home Archive, Current Issue Worker co-ops in state’s poorest region get boost from CCHD

Worker co-ops in state’s poorest region get boost from CCHD

By LYNN VENHAUS
Contributing Writer

Hoping to give a voice and economic power to low-income individuals in southern Illinois, GROW (Grass Roots Opportunities Work-Cooperatives) is an incubator for jobs in high-growth fields with worker shortages. It is intended to aid small businesses from Carbondale to Cairo.

As one of the economic development initiatives funded by the Catholic Campaign for Human Development in the Diocese of Belleville, GROW will be the driving force for opportunities to own and run business co-ops in some of the state’s poorest regions.

The initial service region will include 16 counties (344,594 population) in the southern-most part of the state, including Alexander, Franklin, Gallatin, Hardin, Hamilton, Jackson, Johnson, Massac, Pope, Perry, Pulaski, Randolph, Saline, Union, White, and Williamson, plus Madison and St. Clair counties.

According to Cheryl Sommer, diocesan director of CCHD, GROW highlights the dignity of work.

“They are doing a good job of living out CCHD’s mission of subsidiarity – that people closest to the problem are the ones who know the best solutions.”

GROW’s director Kimberly Guetersloh says the incubator is designed for people to help plan, develop and implement their own way out of poverty. They will be given encouragement, technical assistance and training not previously available to them.

“For the first time, these individuals and their families will be instrumental in determining their own successes and destinies,” Guetersloh said.

“Historically, the residents of this rural region have endured isolated households, low income and low educational levels, high rates of poverty, illness and mortality, and have been largely medically underserved,” she said.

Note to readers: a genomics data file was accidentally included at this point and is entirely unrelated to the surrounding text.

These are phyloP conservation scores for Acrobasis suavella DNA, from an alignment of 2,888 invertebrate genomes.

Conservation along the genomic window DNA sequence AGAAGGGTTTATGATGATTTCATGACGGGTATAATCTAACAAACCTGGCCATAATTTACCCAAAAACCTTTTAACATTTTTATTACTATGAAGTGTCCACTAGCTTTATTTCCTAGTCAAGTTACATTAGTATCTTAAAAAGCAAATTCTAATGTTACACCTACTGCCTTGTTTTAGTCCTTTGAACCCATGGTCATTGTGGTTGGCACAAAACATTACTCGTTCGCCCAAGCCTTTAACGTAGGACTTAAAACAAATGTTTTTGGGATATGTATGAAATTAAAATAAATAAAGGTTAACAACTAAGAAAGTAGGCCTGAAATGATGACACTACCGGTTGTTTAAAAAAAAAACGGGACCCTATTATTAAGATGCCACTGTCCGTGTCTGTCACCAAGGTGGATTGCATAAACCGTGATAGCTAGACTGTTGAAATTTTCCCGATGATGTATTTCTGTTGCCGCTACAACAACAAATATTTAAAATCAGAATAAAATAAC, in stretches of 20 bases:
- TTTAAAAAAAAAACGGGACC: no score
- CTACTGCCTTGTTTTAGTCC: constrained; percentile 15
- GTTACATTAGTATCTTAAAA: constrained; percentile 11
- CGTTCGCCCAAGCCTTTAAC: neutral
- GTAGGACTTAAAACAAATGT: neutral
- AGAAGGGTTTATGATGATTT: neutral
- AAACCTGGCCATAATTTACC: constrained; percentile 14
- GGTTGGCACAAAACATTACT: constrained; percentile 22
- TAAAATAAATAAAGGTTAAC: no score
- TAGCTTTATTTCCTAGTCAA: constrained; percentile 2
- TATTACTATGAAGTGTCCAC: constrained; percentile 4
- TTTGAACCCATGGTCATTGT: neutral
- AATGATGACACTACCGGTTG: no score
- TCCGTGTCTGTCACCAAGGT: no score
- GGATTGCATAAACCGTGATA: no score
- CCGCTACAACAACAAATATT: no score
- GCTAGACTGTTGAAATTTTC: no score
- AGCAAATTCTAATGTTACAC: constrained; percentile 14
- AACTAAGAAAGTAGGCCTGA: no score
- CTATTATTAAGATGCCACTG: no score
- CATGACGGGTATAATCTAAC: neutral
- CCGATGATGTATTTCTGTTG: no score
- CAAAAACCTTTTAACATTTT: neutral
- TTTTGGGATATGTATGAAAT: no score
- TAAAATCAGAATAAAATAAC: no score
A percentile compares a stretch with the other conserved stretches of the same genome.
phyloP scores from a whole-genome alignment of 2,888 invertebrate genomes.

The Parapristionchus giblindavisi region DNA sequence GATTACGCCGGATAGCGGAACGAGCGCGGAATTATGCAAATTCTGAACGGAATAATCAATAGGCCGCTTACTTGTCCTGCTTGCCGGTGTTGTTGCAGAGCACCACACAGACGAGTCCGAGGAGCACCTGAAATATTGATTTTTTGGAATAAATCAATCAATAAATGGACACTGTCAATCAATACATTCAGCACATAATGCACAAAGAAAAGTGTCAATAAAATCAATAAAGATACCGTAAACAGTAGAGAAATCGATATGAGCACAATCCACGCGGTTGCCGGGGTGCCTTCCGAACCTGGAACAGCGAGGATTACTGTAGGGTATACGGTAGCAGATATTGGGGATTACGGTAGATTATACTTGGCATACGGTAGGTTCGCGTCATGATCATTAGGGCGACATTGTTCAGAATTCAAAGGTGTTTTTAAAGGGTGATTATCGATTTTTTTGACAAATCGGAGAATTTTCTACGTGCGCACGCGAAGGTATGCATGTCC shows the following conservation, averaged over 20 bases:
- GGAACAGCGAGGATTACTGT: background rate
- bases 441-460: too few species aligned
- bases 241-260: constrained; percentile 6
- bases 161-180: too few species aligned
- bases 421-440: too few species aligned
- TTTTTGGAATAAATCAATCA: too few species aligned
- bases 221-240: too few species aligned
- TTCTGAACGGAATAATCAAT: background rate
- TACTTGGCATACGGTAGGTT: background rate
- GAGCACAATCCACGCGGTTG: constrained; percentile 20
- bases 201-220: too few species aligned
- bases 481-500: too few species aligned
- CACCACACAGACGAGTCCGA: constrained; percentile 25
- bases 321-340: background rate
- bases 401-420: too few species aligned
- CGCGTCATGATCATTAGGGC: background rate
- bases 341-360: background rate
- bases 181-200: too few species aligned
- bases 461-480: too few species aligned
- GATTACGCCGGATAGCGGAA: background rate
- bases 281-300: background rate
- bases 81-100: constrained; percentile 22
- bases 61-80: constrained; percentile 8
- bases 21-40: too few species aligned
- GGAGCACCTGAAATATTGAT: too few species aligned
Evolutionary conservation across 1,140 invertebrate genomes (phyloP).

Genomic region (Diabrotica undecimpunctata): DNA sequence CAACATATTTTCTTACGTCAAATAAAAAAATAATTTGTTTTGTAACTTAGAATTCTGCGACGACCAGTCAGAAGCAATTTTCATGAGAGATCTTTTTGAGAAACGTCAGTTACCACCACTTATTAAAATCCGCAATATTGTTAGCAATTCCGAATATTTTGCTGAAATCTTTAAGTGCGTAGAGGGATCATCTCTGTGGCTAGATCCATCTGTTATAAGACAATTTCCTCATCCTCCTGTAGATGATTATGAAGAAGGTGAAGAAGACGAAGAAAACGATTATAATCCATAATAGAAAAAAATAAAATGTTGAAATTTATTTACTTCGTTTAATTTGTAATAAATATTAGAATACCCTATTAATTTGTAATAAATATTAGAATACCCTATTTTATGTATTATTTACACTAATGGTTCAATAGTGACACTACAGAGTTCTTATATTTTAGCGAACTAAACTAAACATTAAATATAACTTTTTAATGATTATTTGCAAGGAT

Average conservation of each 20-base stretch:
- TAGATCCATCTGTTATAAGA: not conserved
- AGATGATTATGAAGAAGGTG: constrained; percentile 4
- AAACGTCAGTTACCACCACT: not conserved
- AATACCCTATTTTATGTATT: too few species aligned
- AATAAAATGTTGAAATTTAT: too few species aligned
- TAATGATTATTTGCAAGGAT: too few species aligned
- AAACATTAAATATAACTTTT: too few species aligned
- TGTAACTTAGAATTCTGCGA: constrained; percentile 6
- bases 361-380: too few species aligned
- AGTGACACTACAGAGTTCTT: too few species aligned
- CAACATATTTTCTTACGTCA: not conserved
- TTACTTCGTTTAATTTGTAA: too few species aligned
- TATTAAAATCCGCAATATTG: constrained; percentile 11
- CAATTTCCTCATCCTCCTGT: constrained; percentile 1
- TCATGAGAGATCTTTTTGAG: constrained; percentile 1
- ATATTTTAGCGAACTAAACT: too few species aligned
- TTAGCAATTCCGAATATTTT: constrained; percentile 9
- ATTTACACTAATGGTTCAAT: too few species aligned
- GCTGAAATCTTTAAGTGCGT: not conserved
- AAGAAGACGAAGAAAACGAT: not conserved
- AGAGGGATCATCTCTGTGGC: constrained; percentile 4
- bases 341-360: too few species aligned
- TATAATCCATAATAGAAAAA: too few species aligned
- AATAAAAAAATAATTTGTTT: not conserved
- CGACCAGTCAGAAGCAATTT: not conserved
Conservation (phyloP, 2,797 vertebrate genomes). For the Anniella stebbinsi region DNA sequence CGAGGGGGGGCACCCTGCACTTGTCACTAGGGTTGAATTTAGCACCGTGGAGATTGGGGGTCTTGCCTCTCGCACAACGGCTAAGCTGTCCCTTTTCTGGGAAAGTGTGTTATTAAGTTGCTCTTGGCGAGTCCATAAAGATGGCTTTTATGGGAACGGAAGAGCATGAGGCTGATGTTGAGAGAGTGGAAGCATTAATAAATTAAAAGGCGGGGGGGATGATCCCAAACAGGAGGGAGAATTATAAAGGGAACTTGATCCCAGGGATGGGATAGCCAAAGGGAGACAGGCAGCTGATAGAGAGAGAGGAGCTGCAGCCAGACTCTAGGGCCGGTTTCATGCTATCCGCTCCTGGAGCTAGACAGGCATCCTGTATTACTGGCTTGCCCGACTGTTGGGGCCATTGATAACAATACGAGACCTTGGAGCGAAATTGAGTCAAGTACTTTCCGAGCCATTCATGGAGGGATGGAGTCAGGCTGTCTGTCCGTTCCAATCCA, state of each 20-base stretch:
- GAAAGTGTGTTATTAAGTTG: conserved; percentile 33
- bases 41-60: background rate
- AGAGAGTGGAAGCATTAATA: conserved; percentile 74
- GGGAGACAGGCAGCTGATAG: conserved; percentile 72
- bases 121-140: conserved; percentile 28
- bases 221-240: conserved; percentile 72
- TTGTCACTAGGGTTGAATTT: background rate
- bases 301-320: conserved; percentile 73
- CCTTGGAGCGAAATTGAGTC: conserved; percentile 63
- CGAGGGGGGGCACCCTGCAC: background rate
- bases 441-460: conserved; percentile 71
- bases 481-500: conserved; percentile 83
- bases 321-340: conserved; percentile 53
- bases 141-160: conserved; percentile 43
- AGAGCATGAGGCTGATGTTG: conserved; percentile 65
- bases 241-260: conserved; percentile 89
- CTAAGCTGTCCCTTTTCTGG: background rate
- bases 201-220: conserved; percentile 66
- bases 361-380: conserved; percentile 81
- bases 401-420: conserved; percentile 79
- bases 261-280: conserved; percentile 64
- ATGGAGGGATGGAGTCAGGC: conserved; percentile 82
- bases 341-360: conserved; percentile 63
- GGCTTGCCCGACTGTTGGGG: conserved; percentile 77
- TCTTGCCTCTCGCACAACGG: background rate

The lack of work for this marginalized population prompted an intervention, Guetersloh said, explaining that a group of non-profit organizers and educators stepped up in 2018 because they were worried about the increasing social divide. They wanted to help create better-paying, family-sustaining jobs.

Additionally, they wanted to stem the alienation, low self-esteem and lack of identity that occurs with long-term unemployment and underemployment.

After much research and consideration, the group decided to create a work-cooperative incubator. They successfully applied to CCHD for funding in November 2019.

Guetersloh said they selected healthcare, childcare providers, hospitality, farming, gardening and assembly services for career pathways.

“These industries are experiencing high growth and have documented skilled worker shortages,” Guetersloh said.

GROW received a $10,000 CCHD Technical Assistance Grant to do a feasibility study and business plan. This is a required first step before they can apply for a national CCHD grant of between $25,000 to $75,000, which they plan to do next funding cycle.

“We have submitted several other grants and are continuously looking for others to write,” Guetersloh said. “In addition, we are looking for alternate resource streams.”

Sommer said GROW is an excellent fit for a CCHD Economic Development Grant because its reach will extend south to Cairo, and it will connect the people Daystar serves with the worker-owned cooperatives and help lighten the load of people that Daystar serves.

Through the Diocese of Belleville, Daystar Community Programs serve the poor, needy and those who have fallen by society’s wayside in Cairo, as well as Alexander and Pulaski counties.